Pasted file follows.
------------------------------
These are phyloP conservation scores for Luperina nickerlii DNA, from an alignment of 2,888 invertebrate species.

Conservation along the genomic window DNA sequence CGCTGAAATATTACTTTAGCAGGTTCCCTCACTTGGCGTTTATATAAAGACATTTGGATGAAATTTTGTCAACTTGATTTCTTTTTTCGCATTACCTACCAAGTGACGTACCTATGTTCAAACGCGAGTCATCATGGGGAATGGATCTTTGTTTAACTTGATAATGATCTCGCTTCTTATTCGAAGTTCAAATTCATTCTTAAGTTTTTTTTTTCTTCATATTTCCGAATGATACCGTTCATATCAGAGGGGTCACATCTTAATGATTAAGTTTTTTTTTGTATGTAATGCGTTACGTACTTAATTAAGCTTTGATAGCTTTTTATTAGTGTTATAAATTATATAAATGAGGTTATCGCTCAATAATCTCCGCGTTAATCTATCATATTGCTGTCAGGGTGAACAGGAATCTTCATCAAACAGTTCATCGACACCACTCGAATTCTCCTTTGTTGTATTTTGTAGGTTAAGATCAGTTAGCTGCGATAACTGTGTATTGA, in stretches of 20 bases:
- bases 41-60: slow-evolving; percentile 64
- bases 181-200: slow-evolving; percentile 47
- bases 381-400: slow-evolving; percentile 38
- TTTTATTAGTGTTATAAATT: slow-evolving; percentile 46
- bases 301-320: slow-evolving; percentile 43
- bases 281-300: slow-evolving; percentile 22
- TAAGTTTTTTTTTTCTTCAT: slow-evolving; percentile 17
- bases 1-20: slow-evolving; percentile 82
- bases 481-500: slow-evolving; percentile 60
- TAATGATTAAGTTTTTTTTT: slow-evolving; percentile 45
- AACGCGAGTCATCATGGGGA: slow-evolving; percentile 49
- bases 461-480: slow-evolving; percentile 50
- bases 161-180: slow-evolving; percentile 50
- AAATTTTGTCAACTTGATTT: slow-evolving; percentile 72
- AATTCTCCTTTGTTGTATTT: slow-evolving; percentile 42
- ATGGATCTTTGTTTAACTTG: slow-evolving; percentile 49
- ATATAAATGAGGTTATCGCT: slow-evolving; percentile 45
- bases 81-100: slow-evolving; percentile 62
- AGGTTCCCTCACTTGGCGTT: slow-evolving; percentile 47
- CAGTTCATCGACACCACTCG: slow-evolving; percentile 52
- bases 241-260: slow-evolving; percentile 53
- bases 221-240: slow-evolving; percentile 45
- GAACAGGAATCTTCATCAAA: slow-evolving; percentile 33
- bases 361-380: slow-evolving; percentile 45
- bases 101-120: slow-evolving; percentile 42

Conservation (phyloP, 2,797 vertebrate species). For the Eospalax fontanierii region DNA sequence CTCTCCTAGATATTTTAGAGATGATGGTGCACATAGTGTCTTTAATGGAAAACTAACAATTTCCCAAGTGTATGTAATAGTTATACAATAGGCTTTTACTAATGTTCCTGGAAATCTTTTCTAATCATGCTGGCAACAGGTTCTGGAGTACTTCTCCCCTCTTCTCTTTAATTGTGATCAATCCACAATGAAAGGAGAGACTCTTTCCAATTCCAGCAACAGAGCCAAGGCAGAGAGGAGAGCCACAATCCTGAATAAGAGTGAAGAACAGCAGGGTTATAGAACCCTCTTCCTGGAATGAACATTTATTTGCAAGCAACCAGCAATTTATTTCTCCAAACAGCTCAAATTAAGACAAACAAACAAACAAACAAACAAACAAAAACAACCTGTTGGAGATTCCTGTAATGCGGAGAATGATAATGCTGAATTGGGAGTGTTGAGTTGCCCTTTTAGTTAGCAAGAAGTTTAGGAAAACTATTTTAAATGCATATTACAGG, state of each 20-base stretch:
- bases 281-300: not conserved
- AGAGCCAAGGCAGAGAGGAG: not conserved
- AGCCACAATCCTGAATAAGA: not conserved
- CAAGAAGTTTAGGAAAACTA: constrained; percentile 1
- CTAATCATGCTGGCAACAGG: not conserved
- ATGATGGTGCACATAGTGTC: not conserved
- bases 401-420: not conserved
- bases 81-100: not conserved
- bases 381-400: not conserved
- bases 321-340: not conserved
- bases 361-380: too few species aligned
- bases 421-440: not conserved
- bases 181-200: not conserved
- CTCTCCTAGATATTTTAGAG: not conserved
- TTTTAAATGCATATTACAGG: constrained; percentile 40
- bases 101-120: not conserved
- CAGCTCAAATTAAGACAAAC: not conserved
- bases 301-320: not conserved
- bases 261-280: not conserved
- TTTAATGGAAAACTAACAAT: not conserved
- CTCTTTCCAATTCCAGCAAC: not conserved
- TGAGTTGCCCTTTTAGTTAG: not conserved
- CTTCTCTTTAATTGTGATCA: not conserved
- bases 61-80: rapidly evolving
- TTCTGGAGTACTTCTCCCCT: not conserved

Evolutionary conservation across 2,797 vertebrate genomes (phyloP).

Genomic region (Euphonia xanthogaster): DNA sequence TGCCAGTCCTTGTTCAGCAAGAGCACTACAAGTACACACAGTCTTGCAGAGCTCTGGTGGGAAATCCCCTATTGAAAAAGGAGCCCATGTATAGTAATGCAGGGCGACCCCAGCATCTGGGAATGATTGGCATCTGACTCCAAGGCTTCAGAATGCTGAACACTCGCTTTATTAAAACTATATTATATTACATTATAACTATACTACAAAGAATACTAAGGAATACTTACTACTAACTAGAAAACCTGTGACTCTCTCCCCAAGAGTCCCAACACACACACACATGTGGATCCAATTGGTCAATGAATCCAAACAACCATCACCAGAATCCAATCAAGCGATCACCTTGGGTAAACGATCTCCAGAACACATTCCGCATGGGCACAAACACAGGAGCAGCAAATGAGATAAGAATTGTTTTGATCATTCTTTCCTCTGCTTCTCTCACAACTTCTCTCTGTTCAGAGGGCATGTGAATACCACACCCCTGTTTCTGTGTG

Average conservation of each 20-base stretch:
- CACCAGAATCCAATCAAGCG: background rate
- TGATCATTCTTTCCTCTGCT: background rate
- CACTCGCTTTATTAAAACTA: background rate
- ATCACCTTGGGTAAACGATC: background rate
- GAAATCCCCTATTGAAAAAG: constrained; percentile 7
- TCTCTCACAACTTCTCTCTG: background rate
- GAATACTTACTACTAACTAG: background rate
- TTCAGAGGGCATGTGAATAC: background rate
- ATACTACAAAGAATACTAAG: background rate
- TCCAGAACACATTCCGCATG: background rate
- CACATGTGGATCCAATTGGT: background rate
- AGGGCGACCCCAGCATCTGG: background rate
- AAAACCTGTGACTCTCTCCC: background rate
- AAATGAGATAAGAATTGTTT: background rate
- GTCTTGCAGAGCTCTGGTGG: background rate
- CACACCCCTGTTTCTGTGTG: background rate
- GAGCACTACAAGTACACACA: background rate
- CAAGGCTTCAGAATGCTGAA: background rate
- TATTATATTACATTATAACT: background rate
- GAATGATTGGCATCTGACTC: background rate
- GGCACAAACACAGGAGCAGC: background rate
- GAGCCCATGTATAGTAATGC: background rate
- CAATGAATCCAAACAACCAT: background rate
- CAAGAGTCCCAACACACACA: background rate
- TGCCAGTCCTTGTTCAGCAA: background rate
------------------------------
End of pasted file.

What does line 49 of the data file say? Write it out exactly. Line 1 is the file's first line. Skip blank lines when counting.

- CTCTTTCCAATTCCAGCAAC: not conserved